Author Topic: Sir Keir Starmer Appointed Leader Of The Labour Party  (Read 4540 times)

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Offline Brietta

Re: Sir Keir Starmer Appointed Leader Of The Labour Party
« Reply #15 on: April 05, 2020, 05:54:31 PM »
I believe those wheels are already in motion.

Time to share the blame 😛
The remit of Operation Grange is to investigate ...  "(as if the abduction occurred in the UK)"

Offline faithlilly

Re: Sir Keir Starmer Appointed Leader Of The Labour Party
« Reply #16 on: April 05, 2020, 05:58:22 PM »
Time to share the blame 😛

My thoughts exactly.

Offline Vertigo Swirl

Re: Sir Keir Starmer Appointed Leader Of The Labour Party
« Reply #17 on: April 05, 2020, 06:05:10 PM »
I don't think he is the type to ignore the writing on the wall as previous governments obviously have done http://miscarriageofjustice.co/index.php?board=94.0 but from that starting point I think now is not the time to be 'sorting it out' the time for preparing to do so has been squandered.
I think the best that Starmer can do is as he says, to support the government when he thinks it is appropriate to do so and to make the case when it is not. To do that adequately he must be kept up to speed with developments and options as they occur in this time of National emergency. 

Does anyone know if there is provision for the leader of the opposition to be included in that?
He has already been invited and accepted the invitation I believe, something Corbyn was not interested in doing.
Mare's eat oat's and doe's eat oat's and little lamb's eat ivy.

Offline faithlilly

Re: Sir Keir Starmer Appointed Leader Of The Labour Party
« Reply #18 on: April 05, 2020, 06:42:01 PM »
He has already been invited and accepted the invitation I believe, something Corbyn was not interested in doing.

Move on VS.

Offline Eleanor

Re: Sir Keir Starmer Appointed Leader Of The Labour Party
« Reply #19 on: April 05, 2020, 06:44:32 PM »
Starmer’s mother was a nurse and father a toolmaker...you don’t get much more working class than that. He pulled himself up by his bootstraps and made the most of his chances.

I aso am  Working Class, although you might be forgiven for missing that.  I got no help from my family.  But that is another story.





« Last Edit: April 05, 2020, 08:20:09 PM by Brietta »

Offline Miss Taken Identity

Re: Sir Keir Starmer Appointed Leader Of The Labour Party
« Reply #20 on: April 05, 2020, 06:54:23 PM »
Starmer’s mother was a nurse and father a toolmaker...you don’t get much more working class than that. He pulled himself up by his bootstraps and made the most of his chances.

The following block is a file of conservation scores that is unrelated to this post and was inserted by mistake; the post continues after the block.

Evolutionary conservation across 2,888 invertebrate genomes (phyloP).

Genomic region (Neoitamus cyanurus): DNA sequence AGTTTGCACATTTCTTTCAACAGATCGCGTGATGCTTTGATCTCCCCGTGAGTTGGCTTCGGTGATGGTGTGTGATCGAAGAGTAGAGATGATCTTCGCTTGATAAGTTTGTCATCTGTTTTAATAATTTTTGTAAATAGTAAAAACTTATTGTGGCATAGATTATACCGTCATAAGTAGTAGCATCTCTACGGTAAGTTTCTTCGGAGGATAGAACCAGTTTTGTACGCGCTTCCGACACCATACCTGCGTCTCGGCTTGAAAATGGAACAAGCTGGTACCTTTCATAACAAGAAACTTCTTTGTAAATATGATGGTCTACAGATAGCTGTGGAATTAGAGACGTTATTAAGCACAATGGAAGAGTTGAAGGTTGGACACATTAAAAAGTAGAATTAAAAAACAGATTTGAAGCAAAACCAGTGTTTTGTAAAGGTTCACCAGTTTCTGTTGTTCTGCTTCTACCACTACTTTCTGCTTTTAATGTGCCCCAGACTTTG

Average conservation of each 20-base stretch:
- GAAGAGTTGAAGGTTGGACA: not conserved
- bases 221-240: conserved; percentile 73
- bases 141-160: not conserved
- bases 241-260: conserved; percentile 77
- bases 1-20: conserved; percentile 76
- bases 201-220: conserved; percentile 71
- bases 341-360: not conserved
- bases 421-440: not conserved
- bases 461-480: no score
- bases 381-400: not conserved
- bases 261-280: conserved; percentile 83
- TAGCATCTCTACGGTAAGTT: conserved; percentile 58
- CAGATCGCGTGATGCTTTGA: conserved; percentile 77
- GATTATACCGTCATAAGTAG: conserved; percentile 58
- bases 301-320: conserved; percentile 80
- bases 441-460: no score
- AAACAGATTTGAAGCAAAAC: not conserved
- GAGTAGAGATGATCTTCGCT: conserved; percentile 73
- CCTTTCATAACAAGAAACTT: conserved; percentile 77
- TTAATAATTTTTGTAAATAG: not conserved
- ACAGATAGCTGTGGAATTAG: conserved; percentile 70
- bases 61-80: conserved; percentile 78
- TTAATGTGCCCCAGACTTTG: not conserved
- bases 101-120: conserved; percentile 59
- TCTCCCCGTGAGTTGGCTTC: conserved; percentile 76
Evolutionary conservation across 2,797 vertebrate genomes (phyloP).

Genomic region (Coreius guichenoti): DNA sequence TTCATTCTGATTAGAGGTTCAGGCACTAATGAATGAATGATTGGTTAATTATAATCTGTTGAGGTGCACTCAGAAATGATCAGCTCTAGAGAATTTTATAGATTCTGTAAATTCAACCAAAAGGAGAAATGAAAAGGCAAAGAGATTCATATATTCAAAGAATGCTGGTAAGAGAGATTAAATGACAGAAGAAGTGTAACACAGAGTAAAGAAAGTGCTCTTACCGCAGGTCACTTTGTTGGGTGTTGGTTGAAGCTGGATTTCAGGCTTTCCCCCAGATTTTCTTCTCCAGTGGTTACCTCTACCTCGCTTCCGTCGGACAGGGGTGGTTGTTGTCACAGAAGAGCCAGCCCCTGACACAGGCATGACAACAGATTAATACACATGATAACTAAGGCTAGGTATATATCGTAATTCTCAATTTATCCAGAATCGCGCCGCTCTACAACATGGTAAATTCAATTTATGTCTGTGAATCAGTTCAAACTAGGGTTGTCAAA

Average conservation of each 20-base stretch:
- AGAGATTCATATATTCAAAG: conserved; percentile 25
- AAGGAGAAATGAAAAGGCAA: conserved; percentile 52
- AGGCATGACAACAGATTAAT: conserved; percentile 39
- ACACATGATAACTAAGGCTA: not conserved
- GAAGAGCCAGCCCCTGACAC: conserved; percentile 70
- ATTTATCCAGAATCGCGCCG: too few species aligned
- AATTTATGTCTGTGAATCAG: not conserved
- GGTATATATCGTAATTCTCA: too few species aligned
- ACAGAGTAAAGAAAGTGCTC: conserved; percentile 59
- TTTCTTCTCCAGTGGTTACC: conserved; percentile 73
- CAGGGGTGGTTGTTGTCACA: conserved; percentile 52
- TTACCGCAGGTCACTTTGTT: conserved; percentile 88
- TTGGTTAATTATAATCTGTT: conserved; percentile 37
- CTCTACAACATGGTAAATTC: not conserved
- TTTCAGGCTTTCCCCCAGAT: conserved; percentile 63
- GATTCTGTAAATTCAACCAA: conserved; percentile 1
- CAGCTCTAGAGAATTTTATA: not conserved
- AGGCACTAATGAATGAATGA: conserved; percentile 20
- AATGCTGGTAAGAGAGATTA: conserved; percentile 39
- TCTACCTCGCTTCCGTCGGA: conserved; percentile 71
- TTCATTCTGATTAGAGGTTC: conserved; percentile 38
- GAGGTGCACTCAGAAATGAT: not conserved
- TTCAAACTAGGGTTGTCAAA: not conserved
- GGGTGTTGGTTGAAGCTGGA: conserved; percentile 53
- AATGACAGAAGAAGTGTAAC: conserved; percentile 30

There is nothing wrong with that- I applaud it. However, the labour party is awash with academic lefty luvvie agendas, hardly working class issues to be addressed among the mainstream of Political view in the UK.

I would love to be proved wrong!
'Never underestimate the power of stupid people'... George Carlin

Offline faithlilly

Re: Sir Keir Starmer Appointed Leader Of The Labour Party
« Reply #21 on: April 05, 2020, 07:09:15 PM »
There is nothing wrong with that- I applaud it. However, the labour party is awash with academic lefty luvvie agendas, hardly working class issues to be addressed among the mainstream of Political view in the UK.

I would love to be proved wrong!

Agendas such as ?

Offline Eleanor

Re: Sir Keir Starmer Appointed Leader Of The Labour Party
« Reply #22 on: April 05, 2020, 08:13:21 PM »
Keir Starmer has been elected as the new leader of the Opposition, Eleanor, replacing Jeremy Corbyn.

Yer, I got that.  I just wasn't sure for why.  I half hoped that some duckhead would win.  Silly really because I don't actually care.  You can all have it.

My father was Labour to the heart and soul of him and never forgave me for voting Conservative.  In fact he left all of his vast accumilalated wealth to my brother.  I got not one penny.  And if that isn't a laugh and a half then I don't know what is.

It was about Two Million.  So much for the Labour Party.   My father had three brothers who never married.  All mathematicians to the core.

And me as well.  But I think they all missed that in some inconsequential Girl Child.  They didn't see that I was just the same as them.

Never mind.  Manipulating money was always much more fun than actually spending it, although my experience is somewhat limited.



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Offline Eleanor

Re: Sir Keir Starmer Appointed Leader Of The Labour Party
« Reply #23 on: April 05, 2020, 11:28:03 PM »

It is all very boring now so I will treat you all to one of my Blogs.

The dearly beloved Wisteria that I was going to decimate has just stopped me dead in my tracks.  It has never had so many flower buds before.  Ever.
I always cut it back in January, but too much rain this year.  So now I have this awful glory that I cannot kill.  Even my hard bitten son can't do this.  I said to him today, okay, you do this.  You kill all of those lovely cascading flowers.  But even he can't do i

Wisteria is an horrible Weed.  Three weeks is all you ever get.  But at least this year is going to be a good  one.
.
The rotten little swine  remains utterly dreadful.  I have never owned such an awful dog.  Or such  a sweet one.  He is a monster Who loves every body and thinks that everybody loves him.

O'Connor has no conception of  wrecking my garden.  And i can no longer be asked to care.

I much like a few more of  you than You might think  i just need to see some good manners of which you are all  capable.